Ferrari’s petition for a review of the penalty given to Carlos Sainz at the Australian Grand Prix has been dismissed by the Formula 1 stewards from that race.
The F1 team was given the chance to make its case for the investigation to be reopened via a virtual hearing that took place on Tuesday.
This followed its submission of a petition to review the decision to award Sainz a five-second penalty for hitting Fernando Alonso at the final standing restart – a penalty that dropped him out of the points – to determine “whether or not a significant and relevant new element exists [Article 14.3 of the code] in relation to the decision/incident”.
The hearing included evidence from Ferrari team principal Fred Vasseur, racing director Laurent Mekies and Sainz, while the three “elements” it felt qualified as new significant evidence were the car’s telemetry, Sainz’s witness statement and the statements – in this case post-race interviews – of other drivers including Alonso.
However, the stewards rejected all three of these claims.
In dismissing the case, the stewards summarised there was no such “significant and relevant new element which was unavailable to the parties seeking the review at the time of the decision concerned”.
Ferrari’s case appeared to cite a previously successful case of a team seeking a right of review – made by Force India after the Canadian GP in 2014 – as a “precedent for the proposition” that a driver’s testimony and telemetry would “amount to a significant and relevant new element”.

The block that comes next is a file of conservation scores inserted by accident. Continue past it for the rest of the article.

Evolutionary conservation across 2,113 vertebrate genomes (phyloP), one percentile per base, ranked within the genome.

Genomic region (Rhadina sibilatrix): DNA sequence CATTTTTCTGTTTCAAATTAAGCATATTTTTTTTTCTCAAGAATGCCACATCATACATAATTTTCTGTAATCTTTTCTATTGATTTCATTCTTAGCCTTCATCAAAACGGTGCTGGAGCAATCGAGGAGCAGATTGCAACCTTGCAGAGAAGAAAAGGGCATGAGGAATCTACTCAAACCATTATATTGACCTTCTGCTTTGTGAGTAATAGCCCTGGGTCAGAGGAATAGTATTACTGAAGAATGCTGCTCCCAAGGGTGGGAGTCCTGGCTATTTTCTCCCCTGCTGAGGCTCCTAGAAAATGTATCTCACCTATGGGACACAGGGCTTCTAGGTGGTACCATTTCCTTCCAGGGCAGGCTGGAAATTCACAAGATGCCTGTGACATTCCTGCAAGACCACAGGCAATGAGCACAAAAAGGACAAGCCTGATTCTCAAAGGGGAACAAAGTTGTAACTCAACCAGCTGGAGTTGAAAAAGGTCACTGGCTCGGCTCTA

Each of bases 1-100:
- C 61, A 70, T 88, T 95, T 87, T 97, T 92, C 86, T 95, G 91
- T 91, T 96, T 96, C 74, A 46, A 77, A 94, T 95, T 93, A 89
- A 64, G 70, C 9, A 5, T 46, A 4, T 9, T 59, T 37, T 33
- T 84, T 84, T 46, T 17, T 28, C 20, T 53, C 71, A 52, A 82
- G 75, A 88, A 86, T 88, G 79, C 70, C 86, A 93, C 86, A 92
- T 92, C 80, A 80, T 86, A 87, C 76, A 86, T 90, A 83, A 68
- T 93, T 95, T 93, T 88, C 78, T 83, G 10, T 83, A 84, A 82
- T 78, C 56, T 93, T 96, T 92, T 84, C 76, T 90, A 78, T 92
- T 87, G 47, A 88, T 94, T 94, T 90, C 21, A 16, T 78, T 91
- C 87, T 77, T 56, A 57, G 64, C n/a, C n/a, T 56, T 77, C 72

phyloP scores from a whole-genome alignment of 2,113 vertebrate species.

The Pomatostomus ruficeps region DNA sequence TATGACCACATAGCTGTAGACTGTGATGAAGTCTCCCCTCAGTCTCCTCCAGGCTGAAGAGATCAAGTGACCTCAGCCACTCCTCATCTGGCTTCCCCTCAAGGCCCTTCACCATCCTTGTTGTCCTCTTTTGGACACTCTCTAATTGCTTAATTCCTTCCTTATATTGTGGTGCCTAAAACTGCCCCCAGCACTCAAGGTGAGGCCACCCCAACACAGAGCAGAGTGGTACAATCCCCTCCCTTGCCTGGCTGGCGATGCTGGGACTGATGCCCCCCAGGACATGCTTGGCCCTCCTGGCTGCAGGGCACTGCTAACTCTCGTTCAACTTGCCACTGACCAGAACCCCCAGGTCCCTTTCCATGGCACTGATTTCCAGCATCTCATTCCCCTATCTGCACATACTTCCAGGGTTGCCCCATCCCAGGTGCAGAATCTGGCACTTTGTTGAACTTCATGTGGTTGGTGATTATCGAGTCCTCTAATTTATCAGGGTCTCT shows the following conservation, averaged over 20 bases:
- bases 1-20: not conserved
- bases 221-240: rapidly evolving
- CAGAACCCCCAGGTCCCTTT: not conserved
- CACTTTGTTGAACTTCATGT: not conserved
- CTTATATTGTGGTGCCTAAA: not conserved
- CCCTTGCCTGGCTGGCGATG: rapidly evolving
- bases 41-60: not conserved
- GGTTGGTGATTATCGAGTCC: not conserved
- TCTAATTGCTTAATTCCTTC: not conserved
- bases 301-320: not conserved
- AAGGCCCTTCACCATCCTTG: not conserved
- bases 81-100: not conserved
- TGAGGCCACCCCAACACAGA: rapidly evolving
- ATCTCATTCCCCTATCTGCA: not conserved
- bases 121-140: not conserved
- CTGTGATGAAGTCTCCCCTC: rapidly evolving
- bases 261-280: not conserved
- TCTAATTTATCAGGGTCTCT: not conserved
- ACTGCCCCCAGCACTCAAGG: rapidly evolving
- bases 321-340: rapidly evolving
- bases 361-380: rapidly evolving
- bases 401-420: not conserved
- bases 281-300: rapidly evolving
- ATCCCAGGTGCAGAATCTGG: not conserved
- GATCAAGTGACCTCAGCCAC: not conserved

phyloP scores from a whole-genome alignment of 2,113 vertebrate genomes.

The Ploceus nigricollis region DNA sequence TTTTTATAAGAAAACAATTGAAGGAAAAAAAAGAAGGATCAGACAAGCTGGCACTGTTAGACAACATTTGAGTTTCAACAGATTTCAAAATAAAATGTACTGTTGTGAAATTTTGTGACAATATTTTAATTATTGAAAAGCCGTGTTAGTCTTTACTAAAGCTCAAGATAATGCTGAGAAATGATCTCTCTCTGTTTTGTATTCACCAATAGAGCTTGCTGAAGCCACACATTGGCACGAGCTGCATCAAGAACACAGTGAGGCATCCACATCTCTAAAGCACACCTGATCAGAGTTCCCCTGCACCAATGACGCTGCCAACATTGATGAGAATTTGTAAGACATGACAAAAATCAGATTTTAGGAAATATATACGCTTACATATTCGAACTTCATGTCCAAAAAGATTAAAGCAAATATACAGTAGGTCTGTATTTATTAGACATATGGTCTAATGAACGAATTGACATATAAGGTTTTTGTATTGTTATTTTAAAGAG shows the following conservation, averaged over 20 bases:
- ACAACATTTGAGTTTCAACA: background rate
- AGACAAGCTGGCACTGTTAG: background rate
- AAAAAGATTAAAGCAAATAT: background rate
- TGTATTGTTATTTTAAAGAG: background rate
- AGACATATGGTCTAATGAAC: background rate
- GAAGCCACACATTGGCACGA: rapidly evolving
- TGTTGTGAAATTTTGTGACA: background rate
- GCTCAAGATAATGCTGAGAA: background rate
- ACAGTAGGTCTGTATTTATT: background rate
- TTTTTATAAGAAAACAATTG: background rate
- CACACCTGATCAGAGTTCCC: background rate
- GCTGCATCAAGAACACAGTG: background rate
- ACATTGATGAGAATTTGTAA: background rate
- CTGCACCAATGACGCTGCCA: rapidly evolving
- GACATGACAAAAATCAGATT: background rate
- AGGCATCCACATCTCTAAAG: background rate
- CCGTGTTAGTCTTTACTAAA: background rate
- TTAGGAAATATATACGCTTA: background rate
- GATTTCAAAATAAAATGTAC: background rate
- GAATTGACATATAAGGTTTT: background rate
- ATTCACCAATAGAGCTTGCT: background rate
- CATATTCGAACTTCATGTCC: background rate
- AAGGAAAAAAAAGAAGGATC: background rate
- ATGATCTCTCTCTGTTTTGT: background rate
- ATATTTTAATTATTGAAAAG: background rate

That related to a five-place grid penalty awarded to Sergio Perez for his collision with Felipe Massa while defending fourth place on the final lap of that race in Montreal.
But the stewards deemed that the “factual circumstances” between the Ferrari petition and Force India’s case were “quite different” – not least because Perez had not been been able to make his case when the penalty was first awarded as he had been taken to hospital following the collision.
The Australian GP stewards said the distinguishing feature between that and Ferrari’s claim was that they had also made their decision in-race.
“We deemed it unnecessary for us to hear from SAI [Sainz] or hear from any other driver to decide that he was wholly to blame for the collision,” read part of their statement.
They said this was a “decision that we, and other stewards panels, routinely take and are encouraged to take, when the cause of the collision is clear and there is a need for time penalties to be issued as quickly as possible”.
While Force India’s request for a review was successful on that occasion, in any case the penalty was upheld following a hearing at the Austrian GP a fortnight later.
In a statement released on social media, Ferrari said it acknowledged the decision not to grant a review but was “naturally disappointed” because it felt it had offered “sufficient significant new elements” for the penalty to be re-examined.
Statement from Scuderia Ferrari ⬇️ pic.twitter.com/LFEgGZkzRB
— Scuderia Ferrari (@ScuderiaFerrari) April 18, 2023
It said it felt this “especially in the context of the particular conditions and multiple incidents that occurred during the final restart” in Australia.
“We are however respectful of the process and of the FIA decision,” it added.
In confirming Ferrari had submitted the petition, Vasseur said he hoped to have an “open discussion” with the stewards to understand why Sainz was penalised at the time and not given a hearing after the race.
That action was in contrast to the investigation into the clash between Alpine drivers Esteban Ocon and Pierre Gasly – which took place seconds after Sainz and Alonso’s collision and subsequently went unpunished – while another restart clash that involved Logan Sargeant rear-ending Nyck de Vries’ AlphaTauri went without investigation altogether.